Tuesday, December 26, 2006

Fire in the Earth

by Pierre Teilhard de Chardin

It is done.
Once again the Fire has penetrated the earth
Not with the sudden crash of thunderbolt,
riving the mountain tops:
does the Master break down doors to enter his own home?
Without earthquak.e, or thunderclap:
the flame has lit up the whole world from within.
All things individually and collectively
are penetrated and flooded by it,
from the inmost core of the tiniest atom
to the mighty sweep of the most universal laws of being:
so naturally has it flooded every element, every energy,
every connecting link in the unity of our cosmos,
that one might suppose the cosmos to have burst spontaneously into flame.

* * *

I have heard of Teilhard de Chardin, but I never read anything of his before this poem. I like it: it seems to convey the paradox between the extreme subtlety of Christ's coming -- silently in a manger where He might have come in the loudest thunder -- and the vast extent that the universe has been silently changed.

To all my fellow bloggers: "a very merry Christmas, and many may you see!"

(Internet cookie to whoever names that quote.)

4 comments:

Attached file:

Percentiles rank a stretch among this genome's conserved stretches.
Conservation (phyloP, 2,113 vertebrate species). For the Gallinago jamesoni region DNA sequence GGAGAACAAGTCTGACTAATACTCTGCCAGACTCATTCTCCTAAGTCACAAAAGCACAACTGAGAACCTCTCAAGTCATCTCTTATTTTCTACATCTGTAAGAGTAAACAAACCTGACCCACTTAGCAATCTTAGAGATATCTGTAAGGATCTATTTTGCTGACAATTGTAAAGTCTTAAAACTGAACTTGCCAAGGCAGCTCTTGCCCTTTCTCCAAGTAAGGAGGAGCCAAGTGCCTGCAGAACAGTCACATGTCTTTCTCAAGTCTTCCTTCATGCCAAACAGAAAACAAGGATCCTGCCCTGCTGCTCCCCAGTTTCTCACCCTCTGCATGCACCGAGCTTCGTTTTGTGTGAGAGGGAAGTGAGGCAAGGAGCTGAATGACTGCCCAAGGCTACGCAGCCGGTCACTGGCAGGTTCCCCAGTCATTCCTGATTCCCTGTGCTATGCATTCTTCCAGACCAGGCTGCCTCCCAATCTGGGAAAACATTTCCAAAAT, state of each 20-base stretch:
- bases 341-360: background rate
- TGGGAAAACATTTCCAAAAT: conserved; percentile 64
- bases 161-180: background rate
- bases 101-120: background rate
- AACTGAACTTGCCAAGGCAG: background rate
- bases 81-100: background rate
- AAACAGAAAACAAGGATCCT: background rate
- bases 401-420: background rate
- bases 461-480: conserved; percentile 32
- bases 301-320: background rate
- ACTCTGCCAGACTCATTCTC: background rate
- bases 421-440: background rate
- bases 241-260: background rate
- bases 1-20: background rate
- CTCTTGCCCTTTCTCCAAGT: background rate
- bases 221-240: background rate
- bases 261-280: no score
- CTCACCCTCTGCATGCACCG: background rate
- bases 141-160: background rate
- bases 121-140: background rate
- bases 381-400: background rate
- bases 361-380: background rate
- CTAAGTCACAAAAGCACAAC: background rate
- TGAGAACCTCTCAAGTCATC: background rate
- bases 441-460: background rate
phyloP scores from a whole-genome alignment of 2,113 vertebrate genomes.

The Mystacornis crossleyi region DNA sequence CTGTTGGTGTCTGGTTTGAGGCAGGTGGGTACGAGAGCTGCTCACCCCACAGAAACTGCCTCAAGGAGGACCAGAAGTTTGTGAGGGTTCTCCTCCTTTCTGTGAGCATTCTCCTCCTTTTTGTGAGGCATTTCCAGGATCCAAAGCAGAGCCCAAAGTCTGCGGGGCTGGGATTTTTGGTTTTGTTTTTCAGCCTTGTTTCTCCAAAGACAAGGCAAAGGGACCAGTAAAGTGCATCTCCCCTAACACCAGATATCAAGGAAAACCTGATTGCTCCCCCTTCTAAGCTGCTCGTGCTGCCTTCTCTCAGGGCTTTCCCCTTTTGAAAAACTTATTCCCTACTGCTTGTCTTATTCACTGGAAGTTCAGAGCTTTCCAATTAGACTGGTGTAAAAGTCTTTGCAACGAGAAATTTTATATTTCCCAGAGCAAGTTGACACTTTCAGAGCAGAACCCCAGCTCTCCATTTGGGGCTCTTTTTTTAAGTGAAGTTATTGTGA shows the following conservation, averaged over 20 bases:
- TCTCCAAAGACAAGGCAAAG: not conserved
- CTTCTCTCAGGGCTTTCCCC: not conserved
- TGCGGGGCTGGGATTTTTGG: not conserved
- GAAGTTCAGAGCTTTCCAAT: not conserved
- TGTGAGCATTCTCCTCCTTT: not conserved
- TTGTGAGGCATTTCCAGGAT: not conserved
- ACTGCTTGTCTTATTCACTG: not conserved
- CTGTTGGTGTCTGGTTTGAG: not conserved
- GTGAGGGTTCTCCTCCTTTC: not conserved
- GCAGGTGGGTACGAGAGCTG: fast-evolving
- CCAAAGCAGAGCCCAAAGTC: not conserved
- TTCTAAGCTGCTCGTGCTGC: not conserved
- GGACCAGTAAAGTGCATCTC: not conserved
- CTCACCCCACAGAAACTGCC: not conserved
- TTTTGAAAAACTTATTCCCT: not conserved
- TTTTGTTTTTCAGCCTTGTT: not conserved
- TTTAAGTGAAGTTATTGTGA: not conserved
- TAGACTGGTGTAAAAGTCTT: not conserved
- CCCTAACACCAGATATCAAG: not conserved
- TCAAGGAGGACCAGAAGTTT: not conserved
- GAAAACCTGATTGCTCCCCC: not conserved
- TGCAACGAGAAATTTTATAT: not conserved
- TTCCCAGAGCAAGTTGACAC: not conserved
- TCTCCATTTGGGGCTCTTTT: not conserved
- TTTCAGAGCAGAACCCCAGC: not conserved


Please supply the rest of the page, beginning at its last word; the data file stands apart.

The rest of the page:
Santiago said...

Uh-oh...
I prophesy: it's only a matter of time before a Christendomite comes and denounces Tielhard...

Sheila said...

There goes your reputation for prophecy, Mr. Santiago. Not much has been going on here lately. Life must be busy out there in the Real World. I wouldn't know.

Anyway, no one's had the time lately to get on here and denounce Tielhard de Chardin. My apologies. You're just going to have to go defend him proactively, I guess. Let me know if you do a post on him.

Santiago said...

Alas! Teilhard isn't one of my favorites either, but a lot of people love to hate him, including some of my esteemed professors.

Real World, eh? I try to keep tethered to it, mostly by attending the drab suburban liturgies as an act of compassion with the masses...

Sheila said...

"With the masses?" I hope that pun wasn't intentional.

I never did see anything as unlike the Real World as a weird Mass.